Developing an Event Marketing & Communications Strategy

Share This Post

The event market is as saturated as it has ever been. With events popping up weekly, it makes it nearly impossible to attend all of the events you would like to. If you’re a planner, you understand how important it is to make your event stand out from the crowd and recognize that marketing is one of the first ways you can attract attendees. The challenge is: marketing and marketing tactics have evolved in recent years, making it difficult to understand what methods will yield the most successful results. Below we will outline how to create a successful marketing strategy and the different marketing techniques you can use to attract registrants to your next event!

Developing a Marketing & Communication Plan

First things first, you need to create a plan. Follow the four steps below to maximize your success:

  1. Define your Goals & Objectives: The first step of any successful marketing campaign is to developing a clear objective. Is your goal to increase registration? Increase sponsorship revenue? Increase brand awareness? Your objective will determine the methods and content of your communication plan.
  2. Outline your Target Market: The audience you hope to hit is directly related to the tactic you will use. You must determine who they are, what they do, how tech-savvy they are and in what industry in order to determine what traditional and/or non-traditional tactic you will employ.
  3. Determine Which Marketing Tactic to Use: Some mediums are much more effective than others when it comes to your marketing strategy. Decide which vehicle you will use and develop a schedule for all communications. The main thing to keep in mind is that marketing is most effective when you diversify your approach. Use multiple mediums to attract and engage as many registrants as possible.
  4. Track and Analyze: Use click through data, comments and feedback to tweak your marketing plan. It’s not set in stone; it’s a fluid, “living” strategy that should be updated for maximum results.

Traditional Marketing Tactics

Although traditional marketing methods may seem outdated and sometimes expensive, they often produce fantastic results when used correctly.

  1. Snail Mail: In our highly technological world, where many communications are automated, we tend to forget how powerful a personalized message can be. Direct mail sent to a specific group of people can make an impact and can leave a lasting impression. With hundred of emails reaching our inbox daily, a piece of mail stands out from the crowd!
  2. Newspaper Ads: General ads in newspapers tend to be successful for very large, tradeshow style events, due to their vast reach and diverse audience.
  3. Radio: Like newspaper ads, radio marketing is a method that can be used when the registrants you are trying to attract are much broader. If you have a very narrow audience in mind, radio may not be the best approach for your event.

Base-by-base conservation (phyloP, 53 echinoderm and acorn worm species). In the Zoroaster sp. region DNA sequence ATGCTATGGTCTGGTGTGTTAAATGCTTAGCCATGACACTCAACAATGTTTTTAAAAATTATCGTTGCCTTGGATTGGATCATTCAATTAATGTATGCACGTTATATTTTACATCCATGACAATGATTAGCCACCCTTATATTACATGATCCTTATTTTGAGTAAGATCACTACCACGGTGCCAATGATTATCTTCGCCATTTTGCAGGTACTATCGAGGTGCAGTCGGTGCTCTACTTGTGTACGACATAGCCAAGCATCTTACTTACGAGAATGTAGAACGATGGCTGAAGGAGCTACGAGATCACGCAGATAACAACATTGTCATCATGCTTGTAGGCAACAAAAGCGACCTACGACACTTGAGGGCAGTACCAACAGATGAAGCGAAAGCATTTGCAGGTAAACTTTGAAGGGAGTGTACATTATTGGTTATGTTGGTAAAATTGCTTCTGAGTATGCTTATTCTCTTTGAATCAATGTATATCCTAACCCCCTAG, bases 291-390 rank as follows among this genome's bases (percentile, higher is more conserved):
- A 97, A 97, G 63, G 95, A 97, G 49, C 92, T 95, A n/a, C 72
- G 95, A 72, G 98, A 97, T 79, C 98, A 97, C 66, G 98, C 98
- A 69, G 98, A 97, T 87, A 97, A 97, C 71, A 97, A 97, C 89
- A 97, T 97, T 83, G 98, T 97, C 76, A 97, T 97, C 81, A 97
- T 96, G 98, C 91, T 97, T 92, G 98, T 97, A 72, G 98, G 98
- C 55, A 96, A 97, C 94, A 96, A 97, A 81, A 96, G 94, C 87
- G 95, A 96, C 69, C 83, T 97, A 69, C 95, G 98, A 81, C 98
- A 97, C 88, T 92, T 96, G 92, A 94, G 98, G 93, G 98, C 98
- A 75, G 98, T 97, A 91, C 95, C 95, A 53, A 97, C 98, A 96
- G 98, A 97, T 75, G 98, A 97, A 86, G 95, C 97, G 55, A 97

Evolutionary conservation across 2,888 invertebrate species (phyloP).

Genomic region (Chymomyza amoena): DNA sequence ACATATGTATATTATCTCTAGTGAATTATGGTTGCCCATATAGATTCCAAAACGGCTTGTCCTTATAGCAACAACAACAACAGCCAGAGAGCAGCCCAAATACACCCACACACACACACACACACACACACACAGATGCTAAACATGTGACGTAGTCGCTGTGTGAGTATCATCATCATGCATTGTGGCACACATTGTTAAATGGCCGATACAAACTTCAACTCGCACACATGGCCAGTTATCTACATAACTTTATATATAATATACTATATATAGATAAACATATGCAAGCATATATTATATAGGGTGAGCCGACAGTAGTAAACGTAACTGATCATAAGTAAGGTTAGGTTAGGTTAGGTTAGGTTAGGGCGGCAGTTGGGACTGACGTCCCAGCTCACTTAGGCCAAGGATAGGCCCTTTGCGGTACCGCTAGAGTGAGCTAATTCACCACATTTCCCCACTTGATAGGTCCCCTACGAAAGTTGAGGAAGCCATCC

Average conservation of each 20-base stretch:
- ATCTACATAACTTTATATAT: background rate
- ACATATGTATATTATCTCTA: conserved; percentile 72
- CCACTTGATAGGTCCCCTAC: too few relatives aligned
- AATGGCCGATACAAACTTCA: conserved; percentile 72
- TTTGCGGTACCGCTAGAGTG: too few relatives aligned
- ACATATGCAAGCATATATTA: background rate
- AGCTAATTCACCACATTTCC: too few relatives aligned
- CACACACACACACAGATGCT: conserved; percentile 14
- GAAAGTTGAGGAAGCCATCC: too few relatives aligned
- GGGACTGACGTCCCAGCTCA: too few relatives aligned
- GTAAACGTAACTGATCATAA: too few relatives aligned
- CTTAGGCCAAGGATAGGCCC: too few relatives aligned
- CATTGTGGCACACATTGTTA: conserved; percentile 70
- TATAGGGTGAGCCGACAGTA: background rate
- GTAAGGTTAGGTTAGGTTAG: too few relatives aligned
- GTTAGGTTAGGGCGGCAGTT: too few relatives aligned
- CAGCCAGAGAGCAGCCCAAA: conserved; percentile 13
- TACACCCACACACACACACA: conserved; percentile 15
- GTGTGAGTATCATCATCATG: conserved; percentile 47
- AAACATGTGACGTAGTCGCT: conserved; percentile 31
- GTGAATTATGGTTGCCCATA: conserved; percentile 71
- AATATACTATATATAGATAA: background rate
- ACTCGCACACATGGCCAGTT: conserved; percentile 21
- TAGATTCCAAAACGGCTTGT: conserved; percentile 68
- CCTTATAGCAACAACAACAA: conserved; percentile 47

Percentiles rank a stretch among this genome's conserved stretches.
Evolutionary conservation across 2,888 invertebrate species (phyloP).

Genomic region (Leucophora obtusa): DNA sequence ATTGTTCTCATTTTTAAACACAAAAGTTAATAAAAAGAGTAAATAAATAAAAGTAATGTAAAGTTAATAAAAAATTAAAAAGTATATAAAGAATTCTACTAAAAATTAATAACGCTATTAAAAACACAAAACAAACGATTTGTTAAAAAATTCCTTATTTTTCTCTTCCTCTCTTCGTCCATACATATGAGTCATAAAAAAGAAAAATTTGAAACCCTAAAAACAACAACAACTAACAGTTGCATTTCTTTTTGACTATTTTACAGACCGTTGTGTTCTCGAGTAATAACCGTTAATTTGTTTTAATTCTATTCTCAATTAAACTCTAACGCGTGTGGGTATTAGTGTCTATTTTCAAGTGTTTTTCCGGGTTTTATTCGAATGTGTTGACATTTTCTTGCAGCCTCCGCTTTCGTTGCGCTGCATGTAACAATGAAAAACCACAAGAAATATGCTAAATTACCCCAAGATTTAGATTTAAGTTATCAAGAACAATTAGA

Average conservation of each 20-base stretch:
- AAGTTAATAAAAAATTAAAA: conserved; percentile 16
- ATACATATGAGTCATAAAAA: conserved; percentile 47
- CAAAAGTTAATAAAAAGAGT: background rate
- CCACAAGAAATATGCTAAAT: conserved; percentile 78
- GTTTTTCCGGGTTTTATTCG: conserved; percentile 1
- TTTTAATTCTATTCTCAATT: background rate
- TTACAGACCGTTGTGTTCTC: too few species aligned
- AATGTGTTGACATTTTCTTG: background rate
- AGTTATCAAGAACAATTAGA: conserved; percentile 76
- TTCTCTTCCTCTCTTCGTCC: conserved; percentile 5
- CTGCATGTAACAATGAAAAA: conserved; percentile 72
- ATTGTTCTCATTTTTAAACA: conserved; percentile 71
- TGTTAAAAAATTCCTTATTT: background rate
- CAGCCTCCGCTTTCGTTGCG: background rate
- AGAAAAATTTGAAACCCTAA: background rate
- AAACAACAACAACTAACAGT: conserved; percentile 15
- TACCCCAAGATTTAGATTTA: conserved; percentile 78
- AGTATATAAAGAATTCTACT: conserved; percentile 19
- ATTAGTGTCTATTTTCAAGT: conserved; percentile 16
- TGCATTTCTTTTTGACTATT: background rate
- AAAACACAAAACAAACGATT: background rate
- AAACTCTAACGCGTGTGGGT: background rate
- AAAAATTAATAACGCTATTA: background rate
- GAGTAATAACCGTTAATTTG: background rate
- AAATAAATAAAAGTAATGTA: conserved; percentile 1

Non-Traditional Marketing Tactics

While some of these non-traditional tactics may seem in fact traditional (because they are so widely used), it is important to recognize that these marketing methods work better under different circumstances.

  1. Email Marketing: Eblasts are arguably the most widely utilized marketing tactic today. Therefore it is important to ensure that the eblasts you are deploying will stand out from the crowd.
  2. Social Media: Using social media platforms like Twitter, Snapchat, Instagram and Periscope not only act as a forum to promote your message, but they also allow you to easily engage with your audience and answer questions in real time. This can help build relationships and elevate your brand.
  3. Text Messaging: We typically receive text messages from our closest friends and family, which is why text message marketing is one of the more personal tactics of marketing. The reason this method is so successful is that the majority of text messages are read, making the opened rate one of the highest compared to all other techniques.
  4. Other: Cause marketing (partnering with a charitable organization to help promote both brands), co-branding (partnering with an already established organization to help build credibility), guerrilla marketing (unconventional marketing tactics that cause buzz), video marketing, etc.

We hope this marketing overview provides you with some tid bits you can take back to your organization and implement right away. If you have any questions or want to chat through some of your event marketing and communications tactics, get in touch! We would love to hear from you.

This article first appeared in the MPI Toronto meetings magazine. The digital edition can be seen here

Notify of
Inline Feedbacks
View all comments
Scroll to Top